Mississippi Farm Bureau Federation President Mike McCormick recently submitted comments to the Environmental Protection Agency on “waters” that should or should not be included in the upcoming revisions to the definition of “Waters of the United States.”

In the letter, McCormick wrote, “MFBF appreciates EPA’s decision to ask the court to remand the NWPR for revision rather than asking for the rule to be vacated. We do not, however, appreciate the language and justification EPA used, especially in their press release as justification for revising the rule. EPA stated they witnessed “significant degradation” of waters since the NWPR went into effect. There simply is no evidence “significant degradation” has taken place under the most generous use of that term. EPA apparently considers a lack of jurisdiction, or the mere issuance of a permit, to justify using a term carrying a much different meaning when discussing water quality. We would have less of an issue if the agency had determined there was the “potential for significant degradation.” In essence, you have branded landowners as having committed some environmental sin simply because there are fewer jurisdictional determinations issued.”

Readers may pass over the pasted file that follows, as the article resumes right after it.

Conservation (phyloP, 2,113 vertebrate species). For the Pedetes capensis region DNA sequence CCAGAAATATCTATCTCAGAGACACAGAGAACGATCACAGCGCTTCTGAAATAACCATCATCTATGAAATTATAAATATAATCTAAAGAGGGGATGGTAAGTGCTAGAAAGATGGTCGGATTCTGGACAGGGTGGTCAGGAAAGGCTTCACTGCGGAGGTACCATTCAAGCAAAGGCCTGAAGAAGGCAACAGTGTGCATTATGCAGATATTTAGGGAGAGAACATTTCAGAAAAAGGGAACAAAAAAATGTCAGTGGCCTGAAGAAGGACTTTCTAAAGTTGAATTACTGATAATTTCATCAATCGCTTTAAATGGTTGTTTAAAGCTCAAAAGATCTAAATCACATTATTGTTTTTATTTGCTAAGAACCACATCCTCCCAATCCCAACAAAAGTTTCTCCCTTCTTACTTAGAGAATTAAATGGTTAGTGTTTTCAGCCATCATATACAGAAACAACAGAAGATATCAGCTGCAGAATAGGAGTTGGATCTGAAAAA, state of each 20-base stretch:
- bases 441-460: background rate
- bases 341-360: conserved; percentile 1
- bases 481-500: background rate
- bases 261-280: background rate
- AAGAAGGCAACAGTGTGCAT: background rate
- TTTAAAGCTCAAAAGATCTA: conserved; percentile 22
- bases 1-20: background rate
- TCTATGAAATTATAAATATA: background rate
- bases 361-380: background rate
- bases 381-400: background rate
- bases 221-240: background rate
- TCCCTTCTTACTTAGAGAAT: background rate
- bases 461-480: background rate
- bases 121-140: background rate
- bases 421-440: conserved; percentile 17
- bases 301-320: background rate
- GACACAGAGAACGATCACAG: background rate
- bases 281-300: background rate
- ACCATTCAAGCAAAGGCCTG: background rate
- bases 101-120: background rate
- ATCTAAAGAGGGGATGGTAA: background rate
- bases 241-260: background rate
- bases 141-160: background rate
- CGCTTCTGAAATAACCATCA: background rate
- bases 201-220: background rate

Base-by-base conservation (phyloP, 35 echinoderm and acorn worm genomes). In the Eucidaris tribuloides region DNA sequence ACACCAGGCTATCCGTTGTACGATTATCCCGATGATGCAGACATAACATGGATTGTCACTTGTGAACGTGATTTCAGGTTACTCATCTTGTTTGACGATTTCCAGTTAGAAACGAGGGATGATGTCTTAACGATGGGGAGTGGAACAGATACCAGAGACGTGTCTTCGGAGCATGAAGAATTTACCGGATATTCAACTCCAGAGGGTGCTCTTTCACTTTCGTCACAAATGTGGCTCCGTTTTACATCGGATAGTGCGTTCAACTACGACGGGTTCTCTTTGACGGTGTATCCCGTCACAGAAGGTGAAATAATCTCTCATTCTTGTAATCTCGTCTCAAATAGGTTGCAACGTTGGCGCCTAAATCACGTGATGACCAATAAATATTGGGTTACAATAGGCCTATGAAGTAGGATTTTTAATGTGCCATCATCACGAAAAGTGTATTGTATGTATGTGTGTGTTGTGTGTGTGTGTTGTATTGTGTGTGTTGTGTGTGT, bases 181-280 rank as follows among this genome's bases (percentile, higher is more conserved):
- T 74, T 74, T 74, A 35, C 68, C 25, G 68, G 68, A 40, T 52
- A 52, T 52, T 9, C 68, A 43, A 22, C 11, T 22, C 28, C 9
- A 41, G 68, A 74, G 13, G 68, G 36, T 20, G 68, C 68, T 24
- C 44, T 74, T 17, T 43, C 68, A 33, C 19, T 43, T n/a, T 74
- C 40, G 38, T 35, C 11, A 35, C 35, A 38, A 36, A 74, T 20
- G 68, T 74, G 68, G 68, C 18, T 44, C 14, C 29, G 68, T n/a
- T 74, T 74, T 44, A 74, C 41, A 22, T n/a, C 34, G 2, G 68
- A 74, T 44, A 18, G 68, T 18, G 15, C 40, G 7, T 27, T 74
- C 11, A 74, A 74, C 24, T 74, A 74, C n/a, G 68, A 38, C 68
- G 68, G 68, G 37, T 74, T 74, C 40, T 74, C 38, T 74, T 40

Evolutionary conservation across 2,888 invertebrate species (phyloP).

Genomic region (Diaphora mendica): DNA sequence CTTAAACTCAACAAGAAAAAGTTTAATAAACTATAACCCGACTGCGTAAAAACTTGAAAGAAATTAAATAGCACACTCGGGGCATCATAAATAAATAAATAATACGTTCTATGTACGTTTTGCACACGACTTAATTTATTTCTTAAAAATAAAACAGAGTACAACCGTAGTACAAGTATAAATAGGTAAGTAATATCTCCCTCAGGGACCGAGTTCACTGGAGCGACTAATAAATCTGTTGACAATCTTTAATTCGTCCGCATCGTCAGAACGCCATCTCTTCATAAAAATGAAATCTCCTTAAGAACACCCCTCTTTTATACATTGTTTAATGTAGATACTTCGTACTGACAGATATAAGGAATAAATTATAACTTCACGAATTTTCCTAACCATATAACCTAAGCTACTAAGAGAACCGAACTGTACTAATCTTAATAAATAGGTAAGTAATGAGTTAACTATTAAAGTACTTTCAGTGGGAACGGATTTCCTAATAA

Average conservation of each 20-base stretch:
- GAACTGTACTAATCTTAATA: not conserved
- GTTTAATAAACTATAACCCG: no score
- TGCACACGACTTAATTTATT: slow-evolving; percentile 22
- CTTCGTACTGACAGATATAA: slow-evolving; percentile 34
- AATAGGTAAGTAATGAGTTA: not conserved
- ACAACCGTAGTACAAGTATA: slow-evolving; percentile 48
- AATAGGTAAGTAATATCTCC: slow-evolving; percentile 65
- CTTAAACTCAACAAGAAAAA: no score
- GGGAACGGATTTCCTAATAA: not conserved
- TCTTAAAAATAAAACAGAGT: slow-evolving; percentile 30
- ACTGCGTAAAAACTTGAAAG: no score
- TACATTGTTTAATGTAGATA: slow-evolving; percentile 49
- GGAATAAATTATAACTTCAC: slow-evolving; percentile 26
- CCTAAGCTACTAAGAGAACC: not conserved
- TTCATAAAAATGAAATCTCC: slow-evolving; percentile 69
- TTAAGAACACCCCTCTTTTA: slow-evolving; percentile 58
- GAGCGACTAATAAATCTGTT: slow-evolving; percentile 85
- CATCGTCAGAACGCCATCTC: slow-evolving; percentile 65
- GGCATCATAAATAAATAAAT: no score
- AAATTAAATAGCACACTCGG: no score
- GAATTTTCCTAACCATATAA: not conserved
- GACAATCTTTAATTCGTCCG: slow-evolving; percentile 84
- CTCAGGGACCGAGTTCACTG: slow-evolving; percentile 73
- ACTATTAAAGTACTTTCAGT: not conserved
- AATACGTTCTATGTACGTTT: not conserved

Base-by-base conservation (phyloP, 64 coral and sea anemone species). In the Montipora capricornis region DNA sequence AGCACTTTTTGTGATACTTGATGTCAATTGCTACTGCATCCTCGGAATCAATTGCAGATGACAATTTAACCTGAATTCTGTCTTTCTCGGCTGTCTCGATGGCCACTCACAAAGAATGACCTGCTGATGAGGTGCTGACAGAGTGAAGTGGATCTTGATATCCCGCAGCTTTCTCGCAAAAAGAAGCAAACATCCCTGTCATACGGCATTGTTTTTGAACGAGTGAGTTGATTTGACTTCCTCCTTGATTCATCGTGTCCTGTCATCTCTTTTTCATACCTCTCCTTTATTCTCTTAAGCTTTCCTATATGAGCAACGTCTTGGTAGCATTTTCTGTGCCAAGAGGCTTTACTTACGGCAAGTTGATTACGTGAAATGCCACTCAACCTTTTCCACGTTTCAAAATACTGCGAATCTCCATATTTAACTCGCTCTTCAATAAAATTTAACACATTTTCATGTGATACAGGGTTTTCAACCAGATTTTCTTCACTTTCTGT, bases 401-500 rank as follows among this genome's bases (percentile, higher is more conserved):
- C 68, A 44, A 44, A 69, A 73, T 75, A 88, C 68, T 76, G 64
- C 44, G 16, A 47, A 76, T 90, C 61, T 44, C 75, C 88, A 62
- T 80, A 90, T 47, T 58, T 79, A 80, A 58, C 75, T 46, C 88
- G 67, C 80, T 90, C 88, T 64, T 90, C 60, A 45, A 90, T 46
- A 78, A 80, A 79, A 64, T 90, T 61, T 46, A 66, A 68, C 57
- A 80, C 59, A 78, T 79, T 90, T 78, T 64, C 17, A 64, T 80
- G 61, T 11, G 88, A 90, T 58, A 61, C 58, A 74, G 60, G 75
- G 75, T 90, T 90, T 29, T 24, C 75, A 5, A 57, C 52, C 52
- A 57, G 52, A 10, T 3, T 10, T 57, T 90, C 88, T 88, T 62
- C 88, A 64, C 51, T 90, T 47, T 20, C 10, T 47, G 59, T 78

“MFBF believes a good rule defining waters would draw a very distinct line between where federal jurisdiction ends and state jurisdiction begins. It is disingenuous to proclaim some waters are left unprotected if federal jurisdiction is somehow narrowed. Those waters are not unprotected, and each state will continue to be responsible for maintaining those water resources. In fact, they are more likely to respond to complaints from their constituents, neighbors; and friends when dealing with solely intrastate waters. If, as you· say, states are either not doing enough or do not have the resources necessary to regulate waters, then the citizenship is free to petition the local or state government to address those issues.”

To read the full letter, click here.